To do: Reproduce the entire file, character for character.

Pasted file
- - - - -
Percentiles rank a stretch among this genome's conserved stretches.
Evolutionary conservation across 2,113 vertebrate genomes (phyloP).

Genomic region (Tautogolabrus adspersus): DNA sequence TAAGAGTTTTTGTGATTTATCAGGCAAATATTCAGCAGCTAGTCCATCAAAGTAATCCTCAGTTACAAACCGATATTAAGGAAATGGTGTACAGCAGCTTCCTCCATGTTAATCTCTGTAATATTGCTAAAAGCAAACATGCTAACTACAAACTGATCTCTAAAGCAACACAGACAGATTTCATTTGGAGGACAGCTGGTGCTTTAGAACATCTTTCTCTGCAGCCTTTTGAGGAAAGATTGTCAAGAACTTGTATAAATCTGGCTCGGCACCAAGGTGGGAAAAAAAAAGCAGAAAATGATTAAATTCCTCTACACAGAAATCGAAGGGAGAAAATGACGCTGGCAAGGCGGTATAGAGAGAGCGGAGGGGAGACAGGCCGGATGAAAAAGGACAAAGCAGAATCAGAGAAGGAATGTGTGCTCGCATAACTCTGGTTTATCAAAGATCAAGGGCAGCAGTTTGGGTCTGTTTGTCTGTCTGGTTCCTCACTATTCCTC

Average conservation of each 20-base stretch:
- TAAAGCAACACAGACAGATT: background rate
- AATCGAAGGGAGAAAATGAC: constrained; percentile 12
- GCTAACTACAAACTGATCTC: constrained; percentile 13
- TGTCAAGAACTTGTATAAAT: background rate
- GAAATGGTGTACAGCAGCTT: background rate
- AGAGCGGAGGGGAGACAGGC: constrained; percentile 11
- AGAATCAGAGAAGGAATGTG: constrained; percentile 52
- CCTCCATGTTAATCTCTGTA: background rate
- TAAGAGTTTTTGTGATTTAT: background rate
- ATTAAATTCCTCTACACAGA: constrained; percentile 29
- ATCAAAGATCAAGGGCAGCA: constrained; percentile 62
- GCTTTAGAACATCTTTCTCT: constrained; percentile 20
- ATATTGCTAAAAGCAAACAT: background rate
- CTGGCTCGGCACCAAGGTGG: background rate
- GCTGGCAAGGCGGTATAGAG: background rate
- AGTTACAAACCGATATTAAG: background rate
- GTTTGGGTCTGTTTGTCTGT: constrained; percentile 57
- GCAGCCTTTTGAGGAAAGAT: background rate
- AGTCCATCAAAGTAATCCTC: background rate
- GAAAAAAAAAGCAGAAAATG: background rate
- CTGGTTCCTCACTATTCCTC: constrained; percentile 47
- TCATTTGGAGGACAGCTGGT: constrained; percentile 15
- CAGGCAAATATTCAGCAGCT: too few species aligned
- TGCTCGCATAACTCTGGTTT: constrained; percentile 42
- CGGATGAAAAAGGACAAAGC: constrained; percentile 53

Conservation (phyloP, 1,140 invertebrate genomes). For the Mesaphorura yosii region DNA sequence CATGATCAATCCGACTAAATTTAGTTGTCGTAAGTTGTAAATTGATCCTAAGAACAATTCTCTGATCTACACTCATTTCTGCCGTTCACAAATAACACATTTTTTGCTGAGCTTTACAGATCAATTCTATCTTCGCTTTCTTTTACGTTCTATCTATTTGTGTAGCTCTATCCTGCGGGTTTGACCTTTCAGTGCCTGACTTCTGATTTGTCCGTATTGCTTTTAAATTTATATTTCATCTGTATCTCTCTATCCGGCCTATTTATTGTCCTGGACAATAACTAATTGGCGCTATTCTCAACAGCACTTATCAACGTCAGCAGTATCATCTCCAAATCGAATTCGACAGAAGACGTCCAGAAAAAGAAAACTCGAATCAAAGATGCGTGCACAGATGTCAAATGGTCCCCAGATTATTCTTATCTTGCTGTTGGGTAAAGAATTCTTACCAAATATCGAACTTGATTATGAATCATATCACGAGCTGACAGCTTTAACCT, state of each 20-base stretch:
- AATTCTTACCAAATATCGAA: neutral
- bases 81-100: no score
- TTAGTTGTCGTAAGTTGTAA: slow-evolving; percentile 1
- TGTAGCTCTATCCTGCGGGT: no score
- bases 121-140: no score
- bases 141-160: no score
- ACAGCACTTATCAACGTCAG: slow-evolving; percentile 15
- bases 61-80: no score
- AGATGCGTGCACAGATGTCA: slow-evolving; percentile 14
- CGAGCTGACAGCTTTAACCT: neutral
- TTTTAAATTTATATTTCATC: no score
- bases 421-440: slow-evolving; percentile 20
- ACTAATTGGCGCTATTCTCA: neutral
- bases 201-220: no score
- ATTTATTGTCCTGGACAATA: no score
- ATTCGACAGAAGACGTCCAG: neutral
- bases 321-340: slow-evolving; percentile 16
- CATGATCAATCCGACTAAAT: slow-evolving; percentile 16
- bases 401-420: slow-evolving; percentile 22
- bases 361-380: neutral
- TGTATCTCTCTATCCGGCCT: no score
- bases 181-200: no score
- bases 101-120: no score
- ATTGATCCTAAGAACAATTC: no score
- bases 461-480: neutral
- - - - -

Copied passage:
Percentiles rank a stretch among this genome's conserved stretches.
Evolutionary conservation across 2,113 vertebrate genomes (phyloP).

Genomic region (Tautogolabrus adspersus): DNA sequence TAAGAGTTTTTGTGATTTATCAGGCAAATATTCAGCAGCTAGTCCATCAAAGTAATCCTCAGTTACAAACCGATATTAAGGAAATGGTGTACAGCAGCTTCCTCCATGTTAATCTCTGTAATATTGCTAAAAGCAAACATGCTAACTACAAACTGATCTCTAAAGCAACACAGACAGATTTCATTTGGAGGACAGCTGGTGCTTTAGAACATCTTTCTCTGCAGCCTTTTGAGGAAAGATTGTCAAGAACTTGTATAAATCTGGCTCGGCACCAAGGTGGGAAAAAAAAAGCAGAAAATGATTAAATTCCTCTACACAGAAATCGAAGGGAGAAAATGACGCTGGCAAGGCGGTATAGAGAGAGCGGAGGGGAGACAGGCCGGATGAAAAAGGACAAAGCAGAATCAGAGAAGGAATGTGTGCTCGCATAACTCTGGTTTATCAAAGATCAAGGGCAGCAGTTTGGGTCTGTTTGTCTGTCTGGTTCCTCACTATTCCTC

Average conservation of each 20-base stretch:
- TAAAGCAACACAGACAGATT: background rate
- AATCGAAGGGAGAAAATGAC: constrained; percentile 12
- GCTAACTACAAACTGATCTC: constrained; percentile 13
- TGTCAAGAACTTGTATAAAT: background rate
- GAAATGGTGTACAGCAGCTT: background rate
- AGAGCGGAGGGGAGACAGGC: constrained; percentile 11
- AGAATCAGAGAAGGAATGTG: constrained; percentile 52
- CCTCCATGTTAATCTCTGTA: background rate
- TAAGAGTTTTTGTGATTTAT: background rate
- ATTAAATTCCTCTACACAGA: constrained; percentile 29
- ATCAAAGATCAAGGGCAGCA: constrained; percentile 62
- GCTTTAGAACATCTTTCTCT: constrained; percentile 20
- ATATTGCTAAAAGCAAACAT: background rate
- CTGGCTCGGCACCAAGGTGG: background rate
- GCTGGCAAGGCGGTATAGAG: background rate
- AGTTACAAACCGATATTAAG: background rate
- GTTTGGGTCTGTTTGTCTGT: constrained; percentile 57
- GCAGCCTTTTGAGGAAAGAT: background rate
- AGTCCATCAAAGTAATCCTC: background rate
- GAAAAAAAAAGCAGAAAATG: background rate
- CTGGTTCCTCACTATTCCTC: constrained; percentile 47
- TCATTTGGAGGACAGCTGGT: constrained; percentile 15
- CAGGCAAATATTCAGCAGCT: too few species aligned
- TGCTCGCATAACTCTGGTTT: constrained; percentile 42
- CGGATGAAAAAGGACAAAGC: constrained; percentile 53

Conservation (phyloP, 1,140 invertebrate genomes). For the Mesaphorura yosii region DNA sequence CATGATCAATCCGACTAAATTTAGTTGTCGTAAGTTGTAAATTGATCCTAAGAACAATTCTCTGATCTACACTCATTTCTGCCGTTCACAAATAACACATTTTTTGCTGAGCTTTACAGATCAATTCTATCTTCGCTTTCTTTTACGTTCTATCTATTTGTGTAGCTCTATCCTGCGGGTTTGACCTTTCAGTGCCTGACTTCTGATTTGTCCGTATTGCTTTTAAATTTATATTTCATCTGTATCTCTCTATCCGGCCTATTTATTGTCCTGGACAATAACTAATTGGCGCTATTCTCAACAGCACTTATCAACGTCAGCAGTATCATCTCCAAATCGAATTCGACAGAAGACGTCCAGAAAAAGAAAACTCGAATCAAAGATGCGTGCACAGATGTCAAATGGTCCCCAGATTATTCTTATCTTGCTGTTGGGTAAAGAATTCTTACCAAATATCGAACTTGATTATGAATCATATCACGAGCTGACAGCTTTAACCT, state of each 20-base stretch:
- AATTCTTACCAAATATCGAA: neutral
- bases 81-100: no score
- TTAGTTGTCGTAAGTTGTAA: slow-evolving; percentile 1
- TGTAGCTCTATCCTGCGGGT: no score
- bases 121-140: no score
- bases 141-160: no score
- ACAGCACTTATCAACGTCAG: slow-evolving; percentile 15
- bases 61-80: no score
- AGATGCGTGCACAGATGTCA: slow-evolving; percentile 14
- CGAGCTGACAGCTTTAACCT: neutral
- TTTTAAATTTATATTTCATC: no score
- bases 421-440: slow-evolving; percentile 20
- ACTAATTGGCGCTATTCTCA: neutral
- bases 201-220: no score
- ATTTATTGTCCTGGACAATA: no score
- ATTCGACAGAAGACGTCCAG: neutral
- bases 321-340: slow-evolving; percentile 16
- CATGATCAATCCGACTAAAT: slow-evolving; percentile 16
- bases 401-420: slow-evolving; percentile 22
- bases 361-380: neutral
- TGTATCTCTCTATCCGGCCT: no score
- bases 181-200: no score
- bases 101-120: no score
- ATTGATCCTAAGAACAATTC: no score
- bases 461-480: neutral